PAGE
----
An approach that had little to do with bacon itself.

Bernays quickly realized the best way to get bacon on the breakfast plate was to…

Indirectly influence the daily eating habits of everyday families

To do this, he sought out and identified the trusted authority figures on the standard American diet.

He didn’t talk to butchers, grocers, or even the families themselves.

Instead, he sent out a survey to 5,000 doctors across the country asking one simple question:

“Do you support a hearty breakfast or a light one?”

4,500 doctors (that’s 90%, by the way) agreed that a hearty breakfast was the way to go.

The propagandist in Bernays took that response and ran wild with it, arranging for an educational campaign to be published in newspapers across the country which proclaimed…

“Nine out of ten doctors recommend a hearty breakfast!”

And guess what was suggested as the go-to hearty breakfast?

Bacon and eggs.

Obviously, the campaign was a massive success.

Walk into any diner across the country and you’d be hard-pressed not to find a side of bacon on any given table.

And by the way, that’s exactly where the “nine out of ten doctors recommend” cliche in the infomercial world came from.

Anyhow, the key takeaway here is that Bernays was able to uncover arguably the most effective way to advertise bacon without actually advertising bacon.

He ran a survey and publicized the results.

That’s it.

Notice that I never mentioned “running ads” in that story, either.

As a marketer, you should strive to take a similar approach.

Because sometimes it pays to act less like an advertiser and more like a propagandist.

Here’s what I mean…

Advertising doesn’t have to be “advertising”

So if you want to advertise ala Bernays, it pays to understand psychology.

In fact, Bernays was actually Sigmund Freud’s nephew.

Yeah, the Sigmund Freud.

As a result, Bernays was knee-deep in Freud’s concept of subconscious desires and motivations, which he used to influence public opinion on a larger scale.

Beyond bacon, Bernays went on to work under two U.S. Presidents and was listed as one of the 100 most influential Americans of the 20th Century by Life magazine due to his accomplishments as a PR mastermind.

A couple of which include…

He popularized the concept of the “music room” in one’s home (in order to sell pianos).

He was also responsible for the mandate requiring hair nets at certain jobs.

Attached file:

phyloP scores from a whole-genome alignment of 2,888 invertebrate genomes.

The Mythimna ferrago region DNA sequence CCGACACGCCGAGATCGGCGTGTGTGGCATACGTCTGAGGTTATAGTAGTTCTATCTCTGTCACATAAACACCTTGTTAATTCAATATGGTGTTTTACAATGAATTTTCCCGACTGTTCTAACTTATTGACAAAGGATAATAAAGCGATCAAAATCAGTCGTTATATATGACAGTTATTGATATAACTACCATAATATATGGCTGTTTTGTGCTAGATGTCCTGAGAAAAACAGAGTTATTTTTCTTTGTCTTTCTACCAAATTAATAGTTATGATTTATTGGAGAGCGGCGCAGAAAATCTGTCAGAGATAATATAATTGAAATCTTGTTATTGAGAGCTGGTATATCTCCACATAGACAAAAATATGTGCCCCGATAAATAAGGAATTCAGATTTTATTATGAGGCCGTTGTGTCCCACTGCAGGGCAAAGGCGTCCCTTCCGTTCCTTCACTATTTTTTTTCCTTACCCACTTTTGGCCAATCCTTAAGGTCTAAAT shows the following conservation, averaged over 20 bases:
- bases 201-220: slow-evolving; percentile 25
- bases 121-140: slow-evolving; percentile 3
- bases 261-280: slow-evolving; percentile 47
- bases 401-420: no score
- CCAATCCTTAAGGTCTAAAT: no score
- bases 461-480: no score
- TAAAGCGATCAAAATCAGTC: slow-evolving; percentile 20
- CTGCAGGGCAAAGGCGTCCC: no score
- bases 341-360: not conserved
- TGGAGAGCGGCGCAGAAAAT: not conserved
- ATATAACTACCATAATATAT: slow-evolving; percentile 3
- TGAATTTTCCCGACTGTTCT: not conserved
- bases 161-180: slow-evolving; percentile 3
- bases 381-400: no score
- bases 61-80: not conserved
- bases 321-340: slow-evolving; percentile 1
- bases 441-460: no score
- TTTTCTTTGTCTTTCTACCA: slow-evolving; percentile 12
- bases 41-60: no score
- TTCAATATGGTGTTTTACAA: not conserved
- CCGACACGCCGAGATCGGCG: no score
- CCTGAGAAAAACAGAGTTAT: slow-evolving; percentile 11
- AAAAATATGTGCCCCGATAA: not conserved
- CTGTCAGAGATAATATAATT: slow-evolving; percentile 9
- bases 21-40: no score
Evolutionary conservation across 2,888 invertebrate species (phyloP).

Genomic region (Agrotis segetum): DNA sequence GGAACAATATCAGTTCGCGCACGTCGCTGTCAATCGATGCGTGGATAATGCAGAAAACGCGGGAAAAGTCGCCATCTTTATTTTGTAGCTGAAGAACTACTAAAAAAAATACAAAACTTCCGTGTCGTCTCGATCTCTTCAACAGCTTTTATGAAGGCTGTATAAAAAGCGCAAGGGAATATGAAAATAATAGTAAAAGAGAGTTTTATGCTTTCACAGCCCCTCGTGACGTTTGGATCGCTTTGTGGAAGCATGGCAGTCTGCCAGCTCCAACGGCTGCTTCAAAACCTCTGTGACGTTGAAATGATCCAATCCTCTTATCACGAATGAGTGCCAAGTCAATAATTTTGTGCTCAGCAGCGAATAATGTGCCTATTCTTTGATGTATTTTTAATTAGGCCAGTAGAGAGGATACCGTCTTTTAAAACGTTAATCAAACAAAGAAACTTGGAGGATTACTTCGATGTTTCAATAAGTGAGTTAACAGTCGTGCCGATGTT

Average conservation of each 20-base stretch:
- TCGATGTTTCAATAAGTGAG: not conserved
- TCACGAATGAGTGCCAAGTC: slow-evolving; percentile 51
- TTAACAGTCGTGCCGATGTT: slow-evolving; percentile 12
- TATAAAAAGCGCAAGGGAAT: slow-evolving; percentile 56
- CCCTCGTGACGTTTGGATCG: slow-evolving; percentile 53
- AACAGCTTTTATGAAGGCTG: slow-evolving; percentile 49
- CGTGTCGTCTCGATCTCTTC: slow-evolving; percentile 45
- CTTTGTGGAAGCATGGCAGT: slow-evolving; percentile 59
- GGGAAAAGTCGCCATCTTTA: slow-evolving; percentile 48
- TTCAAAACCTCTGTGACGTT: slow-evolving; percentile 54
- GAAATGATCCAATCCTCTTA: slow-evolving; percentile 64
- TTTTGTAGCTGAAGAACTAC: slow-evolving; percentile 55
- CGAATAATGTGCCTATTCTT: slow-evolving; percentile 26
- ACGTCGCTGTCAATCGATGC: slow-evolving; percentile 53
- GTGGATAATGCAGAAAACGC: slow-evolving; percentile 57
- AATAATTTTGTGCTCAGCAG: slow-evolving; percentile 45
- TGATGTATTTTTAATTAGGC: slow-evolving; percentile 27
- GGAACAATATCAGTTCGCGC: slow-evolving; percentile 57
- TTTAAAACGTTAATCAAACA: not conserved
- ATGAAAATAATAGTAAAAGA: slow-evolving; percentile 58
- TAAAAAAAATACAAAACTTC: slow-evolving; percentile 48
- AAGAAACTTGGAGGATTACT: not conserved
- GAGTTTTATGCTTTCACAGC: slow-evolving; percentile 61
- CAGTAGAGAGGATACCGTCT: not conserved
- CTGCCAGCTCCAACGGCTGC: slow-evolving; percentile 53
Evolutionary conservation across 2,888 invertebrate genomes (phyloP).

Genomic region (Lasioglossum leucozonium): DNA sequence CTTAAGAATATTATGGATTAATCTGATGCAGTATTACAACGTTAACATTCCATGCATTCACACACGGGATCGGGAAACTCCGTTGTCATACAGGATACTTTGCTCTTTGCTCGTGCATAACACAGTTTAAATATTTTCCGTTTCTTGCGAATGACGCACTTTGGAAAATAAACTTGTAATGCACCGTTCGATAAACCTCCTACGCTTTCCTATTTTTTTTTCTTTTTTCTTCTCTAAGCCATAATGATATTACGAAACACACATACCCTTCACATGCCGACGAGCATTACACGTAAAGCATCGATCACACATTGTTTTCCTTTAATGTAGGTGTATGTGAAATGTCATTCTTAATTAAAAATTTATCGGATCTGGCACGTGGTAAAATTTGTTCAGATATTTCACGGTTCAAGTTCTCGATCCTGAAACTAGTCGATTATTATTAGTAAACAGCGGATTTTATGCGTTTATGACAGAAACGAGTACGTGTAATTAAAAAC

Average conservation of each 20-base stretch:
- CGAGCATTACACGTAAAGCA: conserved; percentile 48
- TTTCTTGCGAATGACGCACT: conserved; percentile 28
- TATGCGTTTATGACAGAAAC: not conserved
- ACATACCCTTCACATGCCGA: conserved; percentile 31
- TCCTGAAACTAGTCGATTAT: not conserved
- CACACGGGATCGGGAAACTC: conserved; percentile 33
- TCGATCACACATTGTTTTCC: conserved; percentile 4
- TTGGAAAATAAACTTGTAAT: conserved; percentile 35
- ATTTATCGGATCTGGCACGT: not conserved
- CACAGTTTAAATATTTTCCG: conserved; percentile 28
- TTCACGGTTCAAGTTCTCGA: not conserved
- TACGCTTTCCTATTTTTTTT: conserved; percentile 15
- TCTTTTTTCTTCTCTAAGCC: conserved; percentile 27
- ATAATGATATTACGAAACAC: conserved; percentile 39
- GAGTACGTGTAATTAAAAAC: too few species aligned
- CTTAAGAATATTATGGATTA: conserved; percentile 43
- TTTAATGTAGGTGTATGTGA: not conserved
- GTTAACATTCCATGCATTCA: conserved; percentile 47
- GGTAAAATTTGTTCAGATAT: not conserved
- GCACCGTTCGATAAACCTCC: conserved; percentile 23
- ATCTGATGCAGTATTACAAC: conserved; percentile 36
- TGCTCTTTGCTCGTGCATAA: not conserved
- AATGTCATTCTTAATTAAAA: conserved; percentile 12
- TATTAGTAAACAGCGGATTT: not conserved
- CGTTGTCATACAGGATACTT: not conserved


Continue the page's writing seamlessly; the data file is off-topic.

Most famously, though…

Bernays was also responsible for overturning the idea that “nice girls don’t smoke”

Back in the 1950s, Bernays arranged massive PR demonstration which saw fashionable women protesting in the streets of New York City while lighting up, inspiring women across the country to smoke in public and challenge the double-standard.

As a result, the idea of women smoking as something taboo dissolved in a matter of weeks.

Impressive, right?

Again, Bernays’ success in the world of PR has less to do with the products he was looking to push versus influencing the desires of the public:

  • The desire to be healthier through eating a hearty breakfast.
  • The desire to be sophisticated by owning a piano.
  • Or the desire to end a form of oppression by smoking in public.

In each case, the product is secondary.

What comes first is something much, much bigger.

So what’s bigger than your product?

Effective ads are about so much more than catchy jingles, buzzworthy benefits, and the thing you’re selling.

I’m not saying that products don’t matter, but a sense of identity is so much more important to your prospects.

Let’s go back to Bernays and how identity shaped his campaigns.

Bernays wasn’t selling bacon to American families.

He was selling better health.

People don’t care about bacon, but they do care about their health.

See how the concept is framed?

Rarely are we ever convinced to purchase a particular product.

But rather a larger idea, concept, or image.

The world of network marketing plays by the exact same rules.

Here at EMP, we provide courses on subjects such as email marketing, traffic generation, and social media.

And yeah, these tactics are incredible for growing your network marketing empire, no doubt.